Objectives: Few low income countries have emergency medical services to provide prehospital medical care and transport to road traffic crash casualties. In Ghana most roadway casualties receive care and transport to the hospital from taxi, bus, or truck drivers. This study reports the methods used to devise a model for prehospital trauma training for commercial drivers in Ghana.
Methods: Over 300 commercial drivers attended a first aid and rescue course designed specifically for roadway trauma and geared to a low education level. The training programme has been evaluated twice at one and two year intervals by interviewing both trained and untrained drivers with regard to their experiences with injured persons. In conjunction with a review of prehospital care literature, lessons learnt from the evaluations were used in the revision of the training model.
Results: Control of external haemorrhage was quickly learnt and used appropriately by the drivers. Areas identified needing emphasis in future trainings included consistent use of universal precautions and protection of airways in unconscious persons using the recovery position.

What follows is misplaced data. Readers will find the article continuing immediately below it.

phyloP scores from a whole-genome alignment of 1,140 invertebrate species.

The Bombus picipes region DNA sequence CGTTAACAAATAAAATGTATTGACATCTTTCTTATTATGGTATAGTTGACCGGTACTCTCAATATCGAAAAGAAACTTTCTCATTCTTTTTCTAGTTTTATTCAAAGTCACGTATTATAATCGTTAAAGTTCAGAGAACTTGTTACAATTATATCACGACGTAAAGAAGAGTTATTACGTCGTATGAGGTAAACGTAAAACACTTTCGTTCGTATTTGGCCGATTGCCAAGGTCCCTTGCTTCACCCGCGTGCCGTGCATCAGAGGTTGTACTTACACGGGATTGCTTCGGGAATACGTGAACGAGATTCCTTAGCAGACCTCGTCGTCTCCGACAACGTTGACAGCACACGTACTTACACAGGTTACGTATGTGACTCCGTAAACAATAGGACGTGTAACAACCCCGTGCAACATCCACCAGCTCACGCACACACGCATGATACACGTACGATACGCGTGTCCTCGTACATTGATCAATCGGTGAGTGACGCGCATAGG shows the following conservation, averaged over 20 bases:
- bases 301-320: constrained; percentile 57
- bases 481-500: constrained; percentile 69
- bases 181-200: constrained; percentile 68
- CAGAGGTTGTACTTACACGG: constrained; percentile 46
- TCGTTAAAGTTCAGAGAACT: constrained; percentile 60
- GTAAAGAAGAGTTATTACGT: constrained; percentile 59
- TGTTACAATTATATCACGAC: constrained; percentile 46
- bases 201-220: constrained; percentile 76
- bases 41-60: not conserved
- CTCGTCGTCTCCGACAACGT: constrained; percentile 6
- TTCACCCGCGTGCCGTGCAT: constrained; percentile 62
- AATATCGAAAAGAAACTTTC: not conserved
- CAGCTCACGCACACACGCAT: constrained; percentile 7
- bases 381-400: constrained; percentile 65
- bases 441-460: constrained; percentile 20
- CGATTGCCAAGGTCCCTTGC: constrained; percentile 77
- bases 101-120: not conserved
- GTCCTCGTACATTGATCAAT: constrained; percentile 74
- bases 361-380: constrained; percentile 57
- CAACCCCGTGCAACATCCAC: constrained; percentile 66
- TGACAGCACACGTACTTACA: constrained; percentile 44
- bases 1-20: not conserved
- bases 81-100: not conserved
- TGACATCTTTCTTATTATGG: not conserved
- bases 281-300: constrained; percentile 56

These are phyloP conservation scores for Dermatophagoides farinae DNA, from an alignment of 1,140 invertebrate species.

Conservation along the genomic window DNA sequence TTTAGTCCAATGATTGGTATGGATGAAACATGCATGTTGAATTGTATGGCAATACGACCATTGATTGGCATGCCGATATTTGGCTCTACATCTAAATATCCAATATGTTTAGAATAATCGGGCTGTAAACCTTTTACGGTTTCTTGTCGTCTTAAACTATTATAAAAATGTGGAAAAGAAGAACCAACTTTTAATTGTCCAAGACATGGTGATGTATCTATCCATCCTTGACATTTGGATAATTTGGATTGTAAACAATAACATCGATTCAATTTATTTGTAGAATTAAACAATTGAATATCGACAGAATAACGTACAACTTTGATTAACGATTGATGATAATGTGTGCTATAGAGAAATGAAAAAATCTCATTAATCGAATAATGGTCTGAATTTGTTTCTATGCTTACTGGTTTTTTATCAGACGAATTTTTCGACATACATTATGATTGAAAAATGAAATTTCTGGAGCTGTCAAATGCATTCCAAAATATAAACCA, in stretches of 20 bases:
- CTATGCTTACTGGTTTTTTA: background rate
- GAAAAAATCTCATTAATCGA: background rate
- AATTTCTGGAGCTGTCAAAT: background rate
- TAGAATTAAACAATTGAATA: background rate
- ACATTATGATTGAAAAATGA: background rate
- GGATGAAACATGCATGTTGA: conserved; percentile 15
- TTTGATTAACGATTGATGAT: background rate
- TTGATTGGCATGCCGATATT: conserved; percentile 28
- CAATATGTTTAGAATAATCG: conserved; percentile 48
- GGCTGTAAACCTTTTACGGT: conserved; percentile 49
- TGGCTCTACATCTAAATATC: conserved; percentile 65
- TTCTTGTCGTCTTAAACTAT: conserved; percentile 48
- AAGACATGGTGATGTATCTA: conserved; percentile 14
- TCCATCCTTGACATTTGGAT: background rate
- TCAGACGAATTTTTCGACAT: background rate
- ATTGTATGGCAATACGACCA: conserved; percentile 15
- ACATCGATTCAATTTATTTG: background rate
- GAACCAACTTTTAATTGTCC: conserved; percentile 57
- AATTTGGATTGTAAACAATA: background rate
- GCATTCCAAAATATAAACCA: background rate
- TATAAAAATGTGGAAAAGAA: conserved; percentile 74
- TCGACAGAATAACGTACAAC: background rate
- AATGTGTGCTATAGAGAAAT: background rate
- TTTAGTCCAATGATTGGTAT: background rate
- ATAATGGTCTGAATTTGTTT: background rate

Conclusion: In low income countries, prehospital trauma care for roadway casualties can be improved by training laypersons already involved in prehospital transport and care. Training should be locally devised, evidence based, educationally appropriate, and focus on practical demonstrations.
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Road traffic injuries, already a major cause of death and disability in developing countries, are forecasted to increase as these countries become increasingly motorised.1,2 A large comparative trauma study found that 51% of all severely injured persons in a large city in the west African country of Ghana died in the prehospital setting, in comparison with 21% in Seattle, United States.3 This suggests that improvements in prehospital care in Ghana could potentially have an important impact on decreasing the mortality of critically injured roadway casualties. Most countries in the developing world, such as Ghana, do not have emergency medical services (EMS) to render prehospital care to roadway casualties. The absence of formal EMS necessitates innovative and low cost solutions be devised to meet the growing need for prehospital trauma care in such countries.